Immortal Life Of Henrietta Lacks Essay

Superior Essays
My ideal America values equal rights for all its people. I believe everyone in America deserves equal rights and proper treatment. My book proves how my ideal America is not being agreed with. I read The Immortal Life of Henrietta Lacks by Rebecca Skloot. The Immortal Life of Henrietta Lacks tells the story of how the cells of Henrietta changed the future of science, but it also tells the story of her family and the injustice of the past. In 1951 Henrietta Lacks went to John Hopkins Hospital to have treatment to treat her cervical cancer. During the treatment, the doctors doing the treatment took a sample of her cells without her permission, and they were given to Doctor George Gey for culturing at his lab. Henrietta died October 4th, 1951 …show more content…
There were a lot of experiments being done that challenged ethics. A scientist named Chester Southam was doing cancer research and was testing people without their knowledge. “In February 1954, Southam loaded a syringe with saline solution mixed with HeLa. He slid the needle into the forearm of a woman who’d recently been hospitalized for Leukemia, then pushed the plunger injecting about five million of Henrietta’s cells into her arm. Using a second needle, Southam tattooed a tiny speck of India ink next to the small bump that formed at the HeLa injection site. That way, he’d know where to look when he reexamined the woman days, weeks, and months later, to see if Henrietta’s cancer was growing on her arm. He repeated this process with about a dozen other cancer patients. He told them he was testing their immune systems; he said nothing about injecting them with someone else’s malignant cells,” (128). He was injecting cancer cells into the arms of unknowing patients. Sadly this was a surprisingly common occurrence. “Since the turn of the century, politicians had been introducing state and federal laws with hopes of regulating human experimentation, but physicians and researchers always protested,” (131). In the 1950s there were still no laws requiring consent for medical procedures on patients. The only type of rules against medical experimentation on patients …show more content…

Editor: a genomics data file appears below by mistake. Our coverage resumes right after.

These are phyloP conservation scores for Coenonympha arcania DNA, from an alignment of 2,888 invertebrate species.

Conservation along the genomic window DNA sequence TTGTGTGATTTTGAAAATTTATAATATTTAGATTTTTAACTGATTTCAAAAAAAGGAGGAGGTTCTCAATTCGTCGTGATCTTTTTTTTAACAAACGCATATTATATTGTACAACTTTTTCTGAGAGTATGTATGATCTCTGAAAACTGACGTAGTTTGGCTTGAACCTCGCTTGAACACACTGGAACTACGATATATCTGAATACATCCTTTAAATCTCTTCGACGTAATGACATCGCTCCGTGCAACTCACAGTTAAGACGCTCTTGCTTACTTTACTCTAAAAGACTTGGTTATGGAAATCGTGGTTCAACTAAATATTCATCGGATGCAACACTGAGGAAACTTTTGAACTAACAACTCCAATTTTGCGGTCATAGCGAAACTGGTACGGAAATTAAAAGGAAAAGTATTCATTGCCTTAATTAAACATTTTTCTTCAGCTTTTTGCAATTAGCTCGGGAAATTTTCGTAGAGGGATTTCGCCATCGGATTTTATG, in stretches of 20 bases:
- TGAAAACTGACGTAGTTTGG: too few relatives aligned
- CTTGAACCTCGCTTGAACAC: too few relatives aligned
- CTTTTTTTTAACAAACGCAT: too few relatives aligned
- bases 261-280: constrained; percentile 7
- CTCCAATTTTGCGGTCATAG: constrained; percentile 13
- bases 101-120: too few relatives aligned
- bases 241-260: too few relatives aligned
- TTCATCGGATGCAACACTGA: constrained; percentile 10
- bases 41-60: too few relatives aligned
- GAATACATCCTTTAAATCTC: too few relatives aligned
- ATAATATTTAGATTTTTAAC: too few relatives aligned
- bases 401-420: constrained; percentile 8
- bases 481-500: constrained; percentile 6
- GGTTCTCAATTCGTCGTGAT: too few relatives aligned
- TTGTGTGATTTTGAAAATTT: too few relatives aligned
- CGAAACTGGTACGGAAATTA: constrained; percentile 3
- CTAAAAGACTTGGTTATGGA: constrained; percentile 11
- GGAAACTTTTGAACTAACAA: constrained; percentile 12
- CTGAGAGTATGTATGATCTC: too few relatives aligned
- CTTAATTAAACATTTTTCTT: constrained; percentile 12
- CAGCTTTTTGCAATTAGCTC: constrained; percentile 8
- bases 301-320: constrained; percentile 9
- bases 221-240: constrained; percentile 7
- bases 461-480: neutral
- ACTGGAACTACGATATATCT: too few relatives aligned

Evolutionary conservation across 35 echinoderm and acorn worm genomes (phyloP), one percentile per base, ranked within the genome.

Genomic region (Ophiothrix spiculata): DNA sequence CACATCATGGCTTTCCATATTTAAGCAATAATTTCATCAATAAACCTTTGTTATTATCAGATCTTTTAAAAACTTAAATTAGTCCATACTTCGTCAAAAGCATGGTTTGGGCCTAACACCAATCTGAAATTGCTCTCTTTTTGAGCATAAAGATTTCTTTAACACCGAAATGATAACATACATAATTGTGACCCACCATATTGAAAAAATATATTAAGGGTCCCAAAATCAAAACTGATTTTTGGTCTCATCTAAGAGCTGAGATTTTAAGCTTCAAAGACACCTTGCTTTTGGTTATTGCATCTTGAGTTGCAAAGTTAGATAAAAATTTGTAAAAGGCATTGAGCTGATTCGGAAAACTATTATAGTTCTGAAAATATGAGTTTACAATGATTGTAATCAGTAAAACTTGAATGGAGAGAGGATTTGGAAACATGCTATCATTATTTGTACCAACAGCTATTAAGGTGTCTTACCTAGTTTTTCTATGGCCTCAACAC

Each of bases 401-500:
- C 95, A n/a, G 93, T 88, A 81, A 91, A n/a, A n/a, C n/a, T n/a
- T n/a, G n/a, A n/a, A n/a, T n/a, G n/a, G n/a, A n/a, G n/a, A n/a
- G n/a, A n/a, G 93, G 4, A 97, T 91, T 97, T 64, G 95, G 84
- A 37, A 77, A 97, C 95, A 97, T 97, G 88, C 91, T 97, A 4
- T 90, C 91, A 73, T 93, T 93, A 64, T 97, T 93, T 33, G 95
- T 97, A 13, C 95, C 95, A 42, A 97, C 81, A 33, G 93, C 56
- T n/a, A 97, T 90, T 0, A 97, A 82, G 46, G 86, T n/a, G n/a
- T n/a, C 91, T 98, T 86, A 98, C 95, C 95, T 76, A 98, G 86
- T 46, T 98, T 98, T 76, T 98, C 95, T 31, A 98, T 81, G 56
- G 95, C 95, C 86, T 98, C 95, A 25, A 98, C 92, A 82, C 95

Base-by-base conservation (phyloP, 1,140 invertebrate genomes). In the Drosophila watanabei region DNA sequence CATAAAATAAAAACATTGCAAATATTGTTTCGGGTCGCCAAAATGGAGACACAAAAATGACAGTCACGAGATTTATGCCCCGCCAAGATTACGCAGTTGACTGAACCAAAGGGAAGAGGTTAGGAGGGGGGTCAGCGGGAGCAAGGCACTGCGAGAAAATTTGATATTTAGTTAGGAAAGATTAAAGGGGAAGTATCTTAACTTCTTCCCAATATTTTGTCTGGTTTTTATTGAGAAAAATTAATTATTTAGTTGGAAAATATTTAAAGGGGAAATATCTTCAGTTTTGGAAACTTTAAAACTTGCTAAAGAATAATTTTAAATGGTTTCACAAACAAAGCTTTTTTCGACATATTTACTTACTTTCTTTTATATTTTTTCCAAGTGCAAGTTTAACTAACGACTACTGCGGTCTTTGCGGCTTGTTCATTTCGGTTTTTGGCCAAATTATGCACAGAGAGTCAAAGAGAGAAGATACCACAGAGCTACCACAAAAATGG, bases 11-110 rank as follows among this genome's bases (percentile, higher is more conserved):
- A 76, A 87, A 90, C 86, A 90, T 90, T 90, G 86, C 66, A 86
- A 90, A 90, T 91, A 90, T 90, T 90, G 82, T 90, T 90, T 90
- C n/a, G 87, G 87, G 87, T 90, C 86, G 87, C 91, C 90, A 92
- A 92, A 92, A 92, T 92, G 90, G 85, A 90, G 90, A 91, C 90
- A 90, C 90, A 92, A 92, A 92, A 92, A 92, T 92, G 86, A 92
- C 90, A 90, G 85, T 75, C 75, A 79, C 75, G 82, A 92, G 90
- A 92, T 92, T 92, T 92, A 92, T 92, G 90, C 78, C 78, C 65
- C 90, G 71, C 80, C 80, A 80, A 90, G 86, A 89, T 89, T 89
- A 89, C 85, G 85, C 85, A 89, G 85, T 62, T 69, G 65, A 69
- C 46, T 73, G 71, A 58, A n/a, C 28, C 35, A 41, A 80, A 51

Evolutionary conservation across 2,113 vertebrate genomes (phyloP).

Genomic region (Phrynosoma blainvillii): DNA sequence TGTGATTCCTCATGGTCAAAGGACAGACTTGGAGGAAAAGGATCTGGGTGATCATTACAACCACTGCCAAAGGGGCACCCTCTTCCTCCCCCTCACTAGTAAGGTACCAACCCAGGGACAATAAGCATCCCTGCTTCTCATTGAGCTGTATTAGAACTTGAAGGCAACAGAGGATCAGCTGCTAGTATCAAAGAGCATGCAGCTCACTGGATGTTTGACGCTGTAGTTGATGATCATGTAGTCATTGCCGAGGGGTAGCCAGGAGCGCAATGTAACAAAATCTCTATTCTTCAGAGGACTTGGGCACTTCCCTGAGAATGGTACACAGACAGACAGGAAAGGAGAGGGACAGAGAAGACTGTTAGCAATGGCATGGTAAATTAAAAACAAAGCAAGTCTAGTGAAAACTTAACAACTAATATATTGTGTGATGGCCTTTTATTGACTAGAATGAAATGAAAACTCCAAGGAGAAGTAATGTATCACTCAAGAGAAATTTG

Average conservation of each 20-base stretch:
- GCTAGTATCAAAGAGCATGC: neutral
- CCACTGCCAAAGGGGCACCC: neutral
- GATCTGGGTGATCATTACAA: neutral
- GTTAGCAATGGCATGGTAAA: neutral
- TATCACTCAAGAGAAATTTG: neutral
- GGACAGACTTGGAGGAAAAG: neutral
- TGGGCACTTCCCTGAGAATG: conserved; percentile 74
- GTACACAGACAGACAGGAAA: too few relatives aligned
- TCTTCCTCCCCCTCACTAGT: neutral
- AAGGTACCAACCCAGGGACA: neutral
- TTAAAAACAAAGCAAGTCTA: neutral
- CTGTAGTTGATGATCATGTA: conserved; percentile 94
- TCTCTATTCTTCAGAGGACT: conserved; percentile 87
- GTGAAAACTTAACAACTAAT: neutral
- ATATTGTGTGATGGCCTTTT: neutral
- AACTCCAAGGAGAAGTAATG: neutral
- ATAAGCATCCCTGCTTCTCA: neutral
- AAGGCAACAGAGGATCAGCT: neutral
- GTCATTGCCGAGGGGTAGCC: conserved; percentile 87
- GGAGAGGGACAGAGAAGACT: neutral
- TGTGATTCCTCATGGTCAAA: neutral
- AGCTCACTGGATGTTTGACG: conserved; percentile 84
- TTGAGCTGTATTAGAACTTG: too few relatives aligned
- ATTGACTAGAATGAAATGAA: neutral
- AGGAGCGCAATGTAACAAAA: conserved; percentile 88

The Immortal Life of Henrietta Lacks tells an important story about the past to teach us about the inequality in the past due to racial tensions, ethics, and class. The book talked about the ethics of important scientific research being done. I believe the experimentation being done were necessary to the advancement of medical science, but they should not have been done without consent. I also believe that this book is important to tell the stories of what life was like was like in the past for the poor black families. The things happening does not agree with my ideas of how people should be treated in America. Everyone in America should be treated properly and have equal

Related Documents

  • Improved Essays